Sharing the warmth

Kids in Coats campaign works to keep county's children cozy this winter

BRATTLEBORO — COVID-19 made it harder, but the United Way of Windham County is doing its best to make sure that kids have access to warm winter clothing.

The United Way's ninth annual Coats for Kids Drive serves all elementary schools in Windham County. Outreach and Marketing Associate Brandie Starr helped organize this year's effort, along with Executive Director Ruben Garza and Office Manager Kara Orfanid.

“That's it. That's all there is of us,” Starr explained. “With Covid, the volunteer program has gotten challenging.”

Last year's Coats for Kids Drive raised just over $10,000, which was distributed in November.

“We are grateful for that,” Starr said. “Those funds will have a fairly limited stretch; having $15,000 to $20,000 to disburse as each school season approaches is a far more appropriate amount.”

Even though “every bit is helpful,” Starr said, donations have been declining to the Kids in Coats Drive, “and we are either going to be able to breathe new life and energy in the Kids in Coats fund, or it will very likely become unsustainable to maintain by 2022.”

She said that “talking about this makes me nervous.”

“As a parent, and a human that is part of local school and parenting communities, I know well how much this program is needed,” Starr said.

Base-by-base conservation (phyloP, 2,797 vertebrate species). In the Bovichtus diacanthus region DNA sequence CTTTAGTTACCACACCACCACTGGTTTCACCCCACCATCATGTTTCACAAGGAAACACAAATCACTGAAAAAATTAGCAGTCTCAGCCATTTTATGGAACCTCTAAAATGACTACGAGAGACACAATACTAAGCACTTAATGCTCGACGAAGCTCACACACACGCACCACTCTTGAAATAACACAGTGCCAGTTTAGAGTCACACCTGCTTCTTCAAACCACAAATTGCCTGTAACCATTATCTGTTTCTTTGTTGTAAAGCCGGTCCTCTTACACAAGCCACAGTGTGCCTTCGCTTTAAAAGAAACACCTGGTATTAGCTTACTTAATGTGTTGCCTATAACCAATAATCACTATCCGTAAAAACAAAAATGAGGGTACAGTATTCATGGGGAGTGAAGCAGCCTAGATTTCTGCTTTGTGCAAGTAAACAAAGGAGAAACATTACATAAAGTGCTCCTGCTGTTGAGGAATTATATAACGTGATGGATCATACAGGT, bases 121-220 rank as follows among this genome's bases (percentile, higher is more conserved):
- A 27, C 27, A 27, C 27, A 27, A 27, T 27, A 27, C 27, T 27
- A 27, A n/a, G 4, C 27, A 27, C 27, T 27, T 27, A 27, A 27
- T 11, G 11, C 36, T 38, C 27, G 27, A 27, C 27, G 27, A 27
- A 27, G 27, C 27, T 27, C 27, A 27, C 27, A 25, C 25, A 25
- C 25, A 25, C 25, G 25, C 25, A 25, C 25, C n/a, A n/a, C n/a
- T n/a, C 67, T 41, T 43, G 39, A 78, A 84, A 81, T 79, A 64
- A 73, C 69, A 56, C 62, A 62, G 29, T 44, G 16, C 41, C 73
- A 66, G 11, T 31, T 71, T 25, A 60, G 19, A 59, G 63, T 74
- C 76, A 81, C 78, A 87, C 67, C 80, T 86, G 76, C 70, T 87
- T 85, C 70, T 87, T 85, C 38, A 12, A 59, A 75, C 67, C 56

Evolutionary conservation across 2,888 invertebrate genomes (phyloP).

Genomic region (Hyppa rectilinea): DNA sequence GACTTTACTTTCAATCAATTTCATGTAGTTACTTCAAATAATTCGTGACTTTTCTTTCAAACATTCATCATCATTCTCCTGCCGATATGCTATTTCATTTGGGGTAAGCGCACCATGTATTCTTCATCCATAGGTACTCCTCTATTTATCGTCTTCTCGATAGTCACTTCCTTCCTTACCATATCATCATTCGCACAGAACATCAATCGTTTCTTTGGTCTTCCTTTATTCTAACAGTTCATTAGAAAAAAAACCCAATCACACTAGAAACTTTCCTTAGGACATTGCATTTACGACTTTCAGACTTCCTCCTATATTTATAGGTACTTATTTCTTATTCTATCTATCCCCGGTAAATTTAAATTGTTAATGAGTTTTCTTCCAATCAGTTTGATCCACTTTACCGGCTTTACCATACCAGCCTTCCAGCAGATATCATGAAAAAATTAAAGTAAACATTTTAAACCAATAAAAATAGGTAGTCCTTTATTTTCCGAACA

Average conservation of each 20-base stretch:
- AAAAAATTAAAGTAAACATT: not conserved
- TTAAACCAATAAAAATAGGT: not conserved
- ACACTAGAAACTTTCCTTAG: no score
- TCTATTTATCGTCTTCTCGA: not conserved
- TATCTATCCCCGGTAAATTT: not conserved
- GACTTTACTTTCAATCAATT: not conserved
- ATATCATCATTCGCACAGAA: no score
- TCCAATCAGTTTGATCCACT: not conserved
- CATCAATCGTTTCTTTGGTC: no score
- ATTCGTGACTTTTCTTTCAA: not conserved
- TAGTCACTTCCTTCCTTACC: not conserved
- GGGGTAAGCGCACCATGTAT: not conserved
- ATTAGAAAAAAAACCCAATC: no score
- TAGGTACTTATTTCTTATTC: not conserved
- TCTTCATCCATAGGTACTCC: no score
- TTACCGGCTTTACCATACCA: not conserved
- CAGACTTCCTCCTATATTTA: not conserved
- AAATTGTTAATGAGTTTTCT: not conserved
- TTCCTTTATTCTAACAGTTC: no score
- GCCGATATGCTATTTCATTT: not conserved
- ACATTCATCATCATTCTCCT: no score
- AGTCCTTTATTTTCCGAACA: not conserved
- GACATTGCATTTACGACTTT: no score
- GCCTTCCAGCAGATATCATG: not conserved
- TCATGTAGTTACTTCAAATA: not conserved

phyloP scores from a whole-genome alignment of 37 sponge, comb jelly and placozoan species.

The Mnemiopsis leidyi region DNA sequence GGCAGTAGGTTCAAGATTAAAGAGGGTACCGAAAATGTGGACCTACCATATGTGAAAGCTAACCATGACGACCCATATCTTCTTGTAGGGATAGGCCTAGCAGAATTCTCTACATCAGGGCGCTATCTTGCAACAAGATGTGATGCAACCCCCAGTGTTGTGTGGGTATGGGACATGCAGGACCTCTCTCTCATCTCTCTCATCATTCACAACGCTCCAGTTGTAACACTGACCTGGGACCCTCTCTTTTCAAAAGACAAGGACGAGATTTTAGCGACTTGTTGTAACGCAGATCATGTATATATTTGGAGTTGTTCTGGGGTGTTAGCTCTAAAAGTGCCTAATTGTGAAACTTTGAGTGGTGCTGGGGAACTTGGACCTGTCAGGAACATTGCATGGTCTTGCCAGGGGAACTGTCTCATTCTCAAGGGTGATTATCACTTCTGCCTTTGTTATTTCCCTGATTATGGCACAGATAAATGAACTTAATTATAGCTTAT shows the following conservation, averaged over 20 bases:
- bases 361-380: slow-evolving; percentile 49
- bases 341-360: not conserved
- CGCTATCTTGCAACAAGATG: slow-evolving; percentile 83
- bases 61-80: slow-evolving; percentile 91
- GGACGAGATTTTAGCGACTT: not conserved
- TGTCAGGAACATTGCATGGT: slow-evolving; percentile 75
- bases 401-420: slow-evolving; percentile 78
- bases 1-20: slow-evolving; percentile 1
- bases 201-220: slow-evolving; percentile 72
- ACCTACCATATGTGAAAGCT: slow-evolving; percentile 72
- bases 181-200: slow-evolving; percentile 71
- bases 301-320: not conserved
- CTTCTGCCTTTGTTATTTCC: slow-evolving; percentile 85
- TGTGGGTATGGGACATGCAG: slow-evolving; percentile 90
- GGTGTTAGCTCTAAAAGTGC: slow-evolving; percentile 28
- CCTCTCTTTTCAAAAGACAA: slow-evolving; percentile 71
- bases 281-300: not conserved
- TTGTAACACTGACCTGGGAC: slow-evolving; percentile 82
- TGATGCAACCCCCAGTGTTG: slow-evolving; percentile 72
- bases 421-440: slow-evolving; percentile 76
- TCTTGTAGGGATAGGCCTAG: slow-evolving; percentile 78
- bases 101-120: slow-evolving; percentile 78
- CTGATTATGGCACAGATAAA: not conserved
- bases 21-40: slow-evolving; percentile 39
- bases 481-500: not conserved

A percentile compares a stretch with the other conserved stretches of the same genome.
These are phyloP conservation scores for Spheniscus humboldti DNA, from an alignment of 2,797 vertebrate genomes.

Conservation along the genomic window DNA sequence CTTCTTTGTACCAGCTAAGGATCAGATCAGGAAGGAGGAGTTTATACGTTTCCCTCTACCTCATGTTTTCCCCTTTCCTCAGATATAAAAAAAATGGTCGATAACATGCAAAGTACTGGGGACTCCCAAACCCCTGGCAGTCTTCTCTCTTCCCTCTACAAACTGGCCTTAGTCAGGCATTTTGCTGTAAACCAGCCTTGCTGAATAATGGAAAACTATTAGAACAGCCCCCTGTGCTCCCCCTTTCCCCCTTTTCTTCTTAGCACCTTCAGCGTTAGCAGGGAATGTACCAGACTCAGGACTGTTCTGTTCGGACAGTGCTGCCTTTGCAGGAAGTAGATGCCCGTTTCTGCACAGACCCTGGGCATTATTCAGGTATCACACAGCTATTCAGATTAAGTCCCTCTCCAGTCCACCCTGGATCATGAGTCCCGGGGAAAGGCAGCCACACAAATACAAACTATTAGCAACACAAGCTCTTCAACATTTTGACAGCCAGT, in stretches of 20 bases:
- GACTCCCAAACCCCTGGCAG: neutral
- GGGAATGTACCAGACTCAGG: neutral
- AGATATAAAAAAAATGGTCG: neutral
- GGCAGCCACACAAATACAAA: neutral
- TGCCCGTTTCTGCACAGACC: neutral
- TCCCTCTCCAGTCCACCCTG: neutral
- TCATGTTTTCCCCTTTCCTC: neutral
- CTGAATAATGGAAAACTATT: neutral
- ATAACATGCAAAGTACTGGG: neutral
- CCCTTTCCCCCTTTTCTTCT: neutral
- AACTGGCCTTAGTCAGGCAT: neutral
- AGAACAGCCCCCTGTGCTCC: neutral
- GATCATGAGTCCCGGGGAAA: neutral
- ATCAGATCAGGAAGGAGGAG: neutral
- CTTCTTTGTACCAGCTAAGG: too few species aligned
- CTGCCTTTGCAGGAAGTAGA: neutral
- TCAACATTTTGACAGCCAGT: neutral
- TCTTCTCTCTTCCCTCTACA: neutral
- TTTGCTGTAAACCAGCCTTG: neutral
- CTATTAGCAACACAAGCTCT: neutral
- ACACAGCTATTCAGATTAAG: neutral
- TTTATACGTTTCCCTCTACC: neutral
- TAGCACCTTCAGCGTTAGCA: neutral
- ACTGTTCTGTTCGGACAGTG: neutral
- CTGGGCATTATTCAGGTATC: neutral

Pivoting from a pandemic

Due to the pandemic, Starr said that this year, “we tried to implement a winter gear drive as well, so that we could gather up all kinds of really good winter gear and keep it up at the village community closet, where parents and caregivers could go and grab items.”

Along with this, she said, gently used children's clothing gets to the United Way's Village Community Closet.

“Second-hand free clothing is a huge component of parenting for many of us,” Starr said. “Children growing into and out of clothing at the speed of light can be quite anxiety producing, particularly for those living paycheck to paycheck, or on fixed monthly incomes.”

Covid also meant the traditional ways this drive usually works had to be adapted. In the past, the program distributed vouchers that could be used to buy clothing from local merchants.

“We felt it was the safe and sensible thing to bring the funds directly to the supervisory unions, who could then get them to the support staff and administration in the elementary schools,” Starr explained.

New ideas for 2022

Starr has some ideas for next year's Kids in Coats Campaign.

She would like to see more collaboration among school partners, including preschools that are in the county's supervisory unions, as well as efforts to gather information from local service providers about gaps they have in their own programming. She looks forward to a continued partnership with the Village Community Closet, which provides an exchange for used clothing and other items for mothers, mothers-to-be, and their children.

Starr would also like to form other partnerships with organizations in Bellows Falls and Londonderry, so that the United Way can have at least $30,000 available to disburse to supervisory unions by the end of August 2022.

She acknowledged that such programs “are never going to be perfect for everyone.”

But Starr sees so much good in what Kids in Coats can do.

“I really think that we have got so many good people in this town, from the schools, to the agencies that are working with our kiddos, that we all just need to be at the same table and coming up with a program that works its best,” she said.

Subscribe to the newsletter for weekly updates